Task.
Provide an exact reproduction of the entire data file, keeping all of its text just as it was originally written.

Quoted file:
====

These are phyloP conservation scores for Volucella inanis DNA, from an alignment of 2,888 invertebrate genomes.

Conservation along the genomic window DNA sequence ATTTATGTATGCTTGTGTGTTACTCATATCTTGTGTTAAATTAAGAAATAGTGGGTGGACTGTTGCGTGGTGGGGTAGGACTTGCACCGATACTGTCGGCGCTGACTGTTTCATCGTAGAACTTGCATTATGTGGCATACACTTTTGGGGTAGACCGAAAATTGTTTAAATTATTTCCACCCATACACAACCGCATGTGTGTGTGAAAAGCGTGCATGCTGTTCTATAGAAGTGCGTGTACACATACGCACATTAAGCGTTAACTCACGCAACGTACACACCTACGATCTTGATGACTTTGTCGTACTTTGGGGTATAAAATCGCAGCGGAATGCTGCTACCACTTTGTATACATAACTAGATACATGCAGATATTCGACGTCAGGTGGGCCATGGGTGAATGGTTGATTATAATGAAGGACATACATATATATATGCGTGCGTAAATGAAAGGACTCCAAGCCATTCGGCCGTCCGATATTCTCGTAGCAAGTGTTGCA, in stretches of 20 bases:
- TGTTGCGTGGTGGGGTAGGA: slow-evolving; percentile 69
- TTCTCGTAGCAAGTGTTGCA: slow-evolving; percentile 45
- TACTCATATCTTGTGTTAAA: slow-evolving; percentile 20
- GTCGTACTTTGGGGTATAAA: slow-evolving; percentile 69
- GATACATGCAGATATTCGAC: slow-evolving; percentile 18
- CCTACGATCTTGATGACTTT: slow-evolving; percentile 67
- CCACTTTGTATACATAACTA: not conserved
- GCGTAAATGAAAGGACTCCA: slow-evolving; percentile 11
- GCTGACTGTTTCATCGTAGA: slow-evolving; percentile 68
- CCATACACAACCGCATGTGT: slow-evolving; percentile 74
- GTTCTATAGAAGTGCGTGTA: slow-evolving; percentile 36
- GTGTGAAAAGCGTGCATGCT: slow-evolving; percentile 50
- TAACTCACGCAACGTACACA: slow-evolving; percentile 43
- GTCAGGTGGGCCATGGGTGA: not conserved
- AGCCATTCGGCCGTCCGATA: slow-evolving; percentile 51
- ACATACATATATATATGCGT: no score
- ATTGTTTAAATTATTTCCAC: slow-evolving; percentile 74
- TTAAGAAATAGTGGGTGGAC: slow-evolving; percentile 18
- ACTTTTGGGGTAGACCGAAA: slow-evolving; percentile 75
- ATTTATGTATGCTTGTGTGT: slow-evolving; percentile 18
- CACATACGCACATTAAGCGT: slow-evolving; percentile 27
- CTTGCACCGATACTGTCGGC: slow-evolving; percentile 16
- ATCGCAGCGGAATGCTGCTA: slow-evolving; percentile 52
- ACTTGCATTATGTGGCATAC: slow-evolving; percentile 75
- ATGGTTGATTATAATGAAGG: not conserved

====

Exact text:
These are phyloP conservation scores for Volucella inanis DNA, from an alignment of 2,888 invertebrate genomes.

Conservation along the genomic window DNA sequence ATTTATGTATGCTTGTGTGTTACTCATATCTTGTGTTAAATTAAGAAATAGTGGGTGGACTGTTGCGTGGTGGGGTAGGACTTGCACCGATACTGTCGGCGCTGACTGTTTCATCGTAGAACTTGCATTATGTGGCATACACTTTTGGGGTAGACCGAAAATTGTTTAAATTATTTCCACCCATACACAACCGCATGTGTGTGTGAAAAGCGTGCATGCTGTTCTATAGAAGTGCGTGTACACATACGCACATTAAGCGTTAACTCACGCAACGTACACACCTACGATCTTGATGACTTTGTCGTACTTTGGGGTATAAAATCGCAGCGGAATGCTGCTACCACTTTGTATACATAACTAGATACATGCAGATATTCGACGTCAGGTGGGCCATGGGTGAATGGTTGATTATAATGAAGGACATACATATATATATGCGTGCGTAAATGAAAGGACTCCAAGCCATTCGGCCGTCCGATATTCTCGTAGCAAGTGTTGCA, in stretches of 20 bases:
- TGTTGCGTGGTGGGGTAGGA: slow-evolving; percentile 69
- TTCTCGTAGCAAGTGTTGCA: slow-evolving; percentile 45
- TACTCATATCTTGTGTTAAA: slow-evolving; percentile 20
- GTCGTACTTTGGGGTATAAA: slow-evolving; percentile 69
- GATACATGCAGATATTCGAC: slow-evolving; percentile 18
- CCTACGATCTTGATGACTTT: slow-evolving; percentile 67
- CCACTTTGTATACATAACTA: not conserved
- GCGTAAATGAAAGGACTCCA: slow-evolving; percentile 11
- GCTGACTGTTTCATCGTAGA: slow-evolving; percentile 68
- CCATACACAACCGCATGTGT: slow-evolving; percentile 74
- GTTCTATAGAAGTGCGTGTA: slow-evolving; percentile 36
- GTGTGAAAAGCGTGCATGCT: slow-evolving; percentile 50
- TAACTCACGCAACGTACACA: slow-evolving; percentile 43
- GTCAGGTGGGCCATGGGTGA: not conserved
- AGCCATTCGGCCGTCCGATA: slow-evolving; percentile 51
- ACATACATATATATATGCGT: no score
- ATTGTTTAAATTATTTCCAC: slow-evolving; percentile 74
- TTAAGAAATAGTGGGTGGAC: slow-evolving; percentile 18
- ACTTTTGGGGTAGACCGAAA: slow-evolving; percentile 75
- ATTTATGTATGCTTGTGTGT: slow-evolving; percentile 18
- CACATACGCACATTAAGCGT: slow-evolving; percentile 27
- CTTGCACCGATACTGTCGGC: slow-evolving; percentile 16
- ATCGCAGCGGAATGCTGCTA: slow-evolving; percentile 52
- ACTTGCATTATGTGGCATAC: slow-evolving; percentile 75
- ATGGTTGATTATAATGAAGG: not conserved